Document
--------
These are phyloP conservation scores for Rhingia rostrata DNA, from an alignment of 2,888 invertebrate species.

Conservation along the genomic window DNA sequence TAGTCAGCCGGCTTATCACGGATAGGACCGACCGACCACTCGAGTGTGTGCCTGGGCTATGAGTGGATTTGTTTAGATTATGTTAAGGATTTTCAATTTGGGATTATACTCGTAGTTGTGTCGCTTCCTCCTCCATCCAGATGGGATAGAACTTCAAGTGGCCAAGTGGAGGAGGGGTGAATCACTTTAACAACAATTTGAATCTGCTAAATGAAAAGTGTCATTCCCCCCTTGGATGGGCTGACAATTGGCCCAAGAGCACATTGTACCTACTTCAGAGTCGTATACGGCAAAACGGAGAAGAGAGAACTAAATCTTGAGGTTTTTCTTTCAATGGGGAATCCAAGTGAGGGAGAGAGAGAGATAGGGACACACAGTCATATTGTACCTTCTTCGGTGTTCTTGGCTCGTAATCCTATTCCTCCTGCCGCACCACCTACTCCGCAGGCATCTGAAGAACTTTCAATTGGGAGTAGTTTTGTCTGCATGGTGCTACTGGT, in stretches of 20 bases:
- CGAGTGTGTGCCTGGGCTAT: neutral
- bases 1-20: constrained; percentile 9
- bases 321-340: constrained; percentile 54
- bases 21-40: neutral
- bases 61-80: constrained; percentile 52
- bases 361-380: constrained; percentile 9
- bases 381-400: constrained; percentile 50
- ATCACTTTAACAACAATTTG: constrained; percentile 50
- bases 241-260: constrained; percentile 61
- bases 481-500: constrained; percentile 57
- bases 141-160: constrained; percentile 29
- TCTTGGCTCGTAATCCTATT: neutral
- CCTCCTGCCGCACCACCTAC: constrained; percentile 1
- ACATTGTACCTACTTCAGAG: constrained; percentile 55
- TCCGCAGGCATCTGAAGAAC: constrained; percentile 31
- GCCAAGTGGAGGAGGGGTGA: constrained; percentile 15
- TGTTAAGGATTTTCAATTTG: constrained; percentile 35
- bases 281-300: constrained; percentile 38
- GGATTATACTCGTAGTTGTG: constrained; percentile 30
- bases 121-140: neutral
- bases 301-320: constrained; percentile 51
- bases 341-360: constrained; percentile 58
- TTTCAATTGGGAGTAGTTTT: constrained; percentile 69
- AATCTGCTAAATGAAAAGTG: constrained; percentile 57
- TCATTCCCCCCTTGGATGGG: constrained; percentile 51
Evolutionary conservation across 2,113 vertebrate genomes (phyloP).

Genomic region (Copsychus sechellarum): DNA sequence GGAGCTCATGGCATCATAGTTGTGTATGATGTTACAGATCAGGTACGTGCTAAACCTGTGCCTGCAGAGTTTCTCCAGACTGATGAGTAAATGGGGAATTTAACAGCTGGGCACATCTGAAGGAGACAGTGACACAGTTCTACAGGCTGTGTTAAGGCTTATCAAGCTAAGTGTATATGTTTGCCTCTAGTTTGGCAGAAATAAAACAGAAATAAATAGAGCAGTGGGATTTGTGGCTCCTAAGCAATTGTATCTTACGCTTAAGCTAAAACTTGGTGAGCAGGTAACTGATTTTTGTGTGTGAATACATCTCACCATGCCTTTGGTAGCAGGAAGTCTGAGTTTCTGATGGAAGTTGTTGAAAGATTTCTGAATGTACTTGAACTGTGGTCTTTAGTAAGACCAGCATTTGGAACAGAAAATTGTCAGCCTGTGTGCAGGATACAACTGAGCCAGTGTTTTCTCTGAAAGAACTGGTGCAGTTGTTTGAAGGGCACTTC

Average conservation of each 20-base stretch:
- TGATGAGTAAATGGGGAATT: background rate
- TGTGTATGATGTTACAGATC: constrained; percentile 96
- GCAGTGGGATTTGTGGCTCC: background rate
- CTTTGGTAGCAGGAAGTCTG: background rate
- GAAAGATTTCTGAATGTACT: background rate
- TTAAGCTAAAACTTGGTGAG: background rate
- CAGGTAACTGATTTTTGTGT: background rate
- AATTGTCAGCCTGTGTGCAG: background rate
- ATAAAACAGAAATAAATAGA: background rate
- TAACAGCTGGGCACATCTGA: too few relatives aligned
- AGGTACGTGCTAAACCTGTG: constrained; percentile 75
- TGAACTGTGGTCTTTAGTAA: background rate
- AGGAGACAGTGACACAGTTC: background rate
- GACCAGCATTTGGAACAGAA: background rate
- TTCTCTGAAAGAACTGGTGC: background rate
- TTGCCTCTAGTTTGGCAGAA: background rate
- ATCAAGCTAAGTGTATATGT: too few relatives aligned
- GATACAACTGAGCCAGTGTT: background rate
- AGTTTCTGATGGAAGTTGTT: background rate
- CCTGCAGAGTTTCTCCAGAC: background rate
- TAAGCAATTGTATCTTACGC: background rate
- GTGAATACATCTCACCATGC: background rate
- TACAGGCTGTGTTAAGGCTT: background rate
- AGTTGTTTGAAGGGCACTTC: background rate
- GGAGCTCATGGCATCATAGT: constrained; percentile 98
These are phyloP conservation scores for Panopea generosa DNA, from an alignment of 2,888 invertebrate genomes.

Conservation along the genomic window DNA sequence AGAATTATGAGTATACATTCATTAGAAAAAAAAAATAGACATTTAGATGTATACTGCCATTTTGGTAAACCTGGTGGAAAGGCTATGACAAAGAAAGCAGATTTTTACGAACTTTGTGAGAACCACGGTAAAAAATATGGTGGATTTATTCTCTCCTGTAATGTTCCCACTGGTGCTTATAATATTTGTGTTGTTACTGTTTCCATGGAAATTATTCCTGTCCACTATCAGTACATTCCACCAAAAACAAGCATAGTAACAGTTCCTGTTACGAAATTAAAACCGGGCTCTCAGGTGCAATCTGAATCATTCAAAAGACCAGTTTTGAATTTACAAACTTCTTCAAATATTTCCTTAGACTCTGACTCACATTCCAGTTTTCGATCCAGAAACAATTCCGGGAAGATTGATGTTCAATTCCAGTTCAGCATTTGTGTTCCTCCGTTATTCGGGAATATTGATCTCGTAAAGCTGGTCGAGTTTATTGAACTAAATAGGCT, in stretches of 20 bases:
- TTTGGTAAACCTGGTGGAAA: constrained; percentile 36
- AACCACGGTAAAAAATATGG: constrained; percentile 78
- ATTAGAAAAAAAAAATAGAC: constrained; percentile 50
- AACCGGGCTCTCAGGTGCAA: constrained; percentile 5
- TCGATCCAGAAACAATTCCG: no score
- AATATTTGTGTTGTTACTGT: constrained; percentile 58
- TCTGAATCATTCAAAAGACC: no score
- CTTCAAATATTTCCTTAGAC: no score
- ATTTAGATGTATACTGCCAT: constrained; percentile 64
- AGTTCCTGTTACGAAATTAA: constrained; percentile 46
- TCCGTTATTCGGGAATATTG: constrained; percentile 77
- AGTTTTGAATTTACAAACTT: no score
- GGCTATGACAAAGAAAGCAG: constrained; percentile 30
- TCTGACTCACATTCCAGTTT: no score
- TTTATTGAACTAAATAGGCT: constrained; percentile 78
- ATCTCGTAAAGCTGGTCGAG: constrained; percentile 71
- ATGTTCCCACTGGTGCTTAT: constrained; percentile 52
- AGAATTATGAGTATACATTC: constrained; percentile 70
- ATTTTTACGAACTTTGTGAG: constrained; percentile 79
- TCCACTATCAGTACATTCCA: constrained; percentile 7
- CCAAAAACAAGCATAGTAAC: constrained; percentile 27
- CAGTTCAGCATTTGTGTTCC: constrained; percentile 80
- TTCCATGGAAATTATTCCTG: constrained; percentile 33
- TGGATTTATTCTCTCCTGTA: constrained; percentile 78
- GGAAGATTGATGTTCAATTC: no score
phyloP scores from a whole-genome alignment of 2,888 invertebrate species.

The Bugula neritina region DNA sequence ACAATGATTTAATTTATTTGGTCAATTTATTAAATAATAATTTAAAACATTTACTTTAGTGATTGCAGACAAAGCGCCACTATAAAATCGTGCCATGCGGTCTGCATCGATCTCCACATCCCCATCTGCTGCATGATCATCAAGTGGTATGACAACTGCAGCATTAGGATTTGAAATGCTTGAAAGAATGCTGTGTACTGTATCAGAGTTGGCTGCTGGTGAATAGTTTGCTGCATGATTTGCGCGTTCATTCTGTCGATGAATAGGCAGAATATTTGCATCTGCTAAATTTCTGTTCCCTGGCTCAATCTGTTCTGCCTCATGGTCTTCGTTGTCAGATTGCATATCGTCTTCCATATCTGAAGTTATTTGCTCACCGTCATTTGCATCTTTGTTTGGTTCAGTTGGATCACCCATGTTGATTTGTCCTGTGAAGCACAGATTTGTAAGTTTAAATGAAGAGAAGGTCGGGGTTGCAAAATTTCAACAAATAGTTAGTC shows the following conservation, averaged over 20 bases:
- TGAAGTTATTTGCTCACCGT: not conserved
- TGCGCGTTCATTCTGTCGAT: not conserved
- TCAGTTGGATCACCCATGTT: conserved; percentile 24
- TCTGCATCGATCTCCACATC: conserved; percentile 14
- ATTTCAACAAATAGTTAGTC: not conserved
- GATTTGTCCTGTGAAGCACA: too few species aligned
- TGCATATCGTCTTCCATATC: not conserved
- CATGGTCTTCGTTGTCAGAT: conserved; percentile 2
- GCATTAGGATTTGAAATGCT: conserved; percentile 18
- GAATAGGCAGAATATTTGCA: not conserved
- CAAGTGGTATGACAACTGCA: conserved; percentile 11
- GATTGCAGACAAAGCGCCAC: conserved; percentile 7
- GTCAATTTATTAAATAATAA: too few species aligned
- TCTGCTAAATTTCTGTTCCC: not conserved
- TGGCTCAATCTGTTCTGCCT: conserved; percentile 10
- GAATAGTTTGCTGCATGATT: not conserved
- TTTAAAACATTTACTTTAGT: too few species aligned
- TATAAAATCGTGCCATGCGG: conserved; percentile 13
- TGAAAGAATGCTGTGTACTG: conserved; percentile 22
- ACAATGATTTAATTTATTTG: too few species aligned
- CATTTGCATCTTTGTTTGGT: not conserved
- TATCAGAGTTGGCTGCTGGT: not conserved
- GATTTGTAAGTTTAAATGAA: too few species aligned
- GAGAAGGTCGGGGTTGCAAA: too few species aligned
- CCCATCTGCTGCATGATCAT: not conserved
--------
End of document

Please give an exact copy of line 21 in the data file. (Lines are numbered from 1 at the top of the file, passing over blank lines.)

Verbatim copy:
- GGATTATACTCGTAGTTGTG: constrained; percentile 30